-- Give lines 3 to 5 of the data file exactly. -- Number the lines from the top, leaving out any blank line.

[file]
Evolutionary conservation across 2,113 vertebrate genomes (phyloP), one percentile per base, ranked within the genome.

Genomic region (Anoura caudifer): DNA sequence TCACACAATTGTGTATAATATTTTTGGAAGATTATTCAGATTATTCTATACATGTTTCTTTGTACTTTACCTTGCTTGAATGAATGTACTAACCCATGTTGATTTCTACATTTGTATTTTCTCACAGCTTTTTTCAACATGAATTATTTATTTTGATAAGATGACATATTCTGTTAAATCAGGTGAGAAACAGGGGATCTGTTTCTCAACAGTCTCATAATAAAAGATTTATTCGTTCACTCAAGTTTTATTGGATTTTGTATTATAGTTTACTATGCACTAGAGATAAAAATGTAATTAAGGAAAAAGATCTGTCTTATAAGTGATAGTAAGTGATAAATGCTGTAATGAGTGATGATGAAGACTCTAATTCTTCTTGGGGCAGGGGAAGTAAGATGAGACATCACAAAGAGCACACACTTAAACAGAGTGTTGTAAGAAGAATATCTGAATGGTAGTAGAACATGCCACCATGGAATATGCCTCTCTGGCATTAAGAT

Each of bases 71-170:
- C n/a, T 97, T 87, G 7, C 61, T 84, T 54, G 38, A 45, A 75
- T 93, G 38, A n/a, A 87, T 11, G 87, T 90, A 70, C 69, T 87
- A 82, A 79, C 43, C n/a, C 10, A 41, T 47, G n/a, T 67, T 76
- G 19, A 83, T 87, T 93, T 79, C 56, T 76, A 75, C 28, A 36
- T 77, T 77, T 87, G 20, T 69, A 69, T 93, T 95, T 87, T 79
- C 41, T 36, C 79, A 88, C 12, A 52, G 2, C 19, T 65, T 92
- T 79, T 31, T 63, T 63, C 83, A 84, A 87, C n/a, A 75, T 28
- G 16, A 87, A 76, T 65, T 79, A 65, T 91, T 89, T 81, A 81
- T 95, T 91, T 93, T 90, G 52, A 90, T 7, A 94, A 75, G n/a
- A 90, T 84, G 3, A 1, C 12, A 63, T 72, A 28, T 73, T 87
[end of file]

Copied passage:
Each of bases 71-170:
- C n/a, T 97, T 87, G 7, C 61, T 84, T 54, G 38, A 45, A 75
- T 93, G 38, A n/a, A 87, T 11, G 87, T 90, A 70, C 69, T 87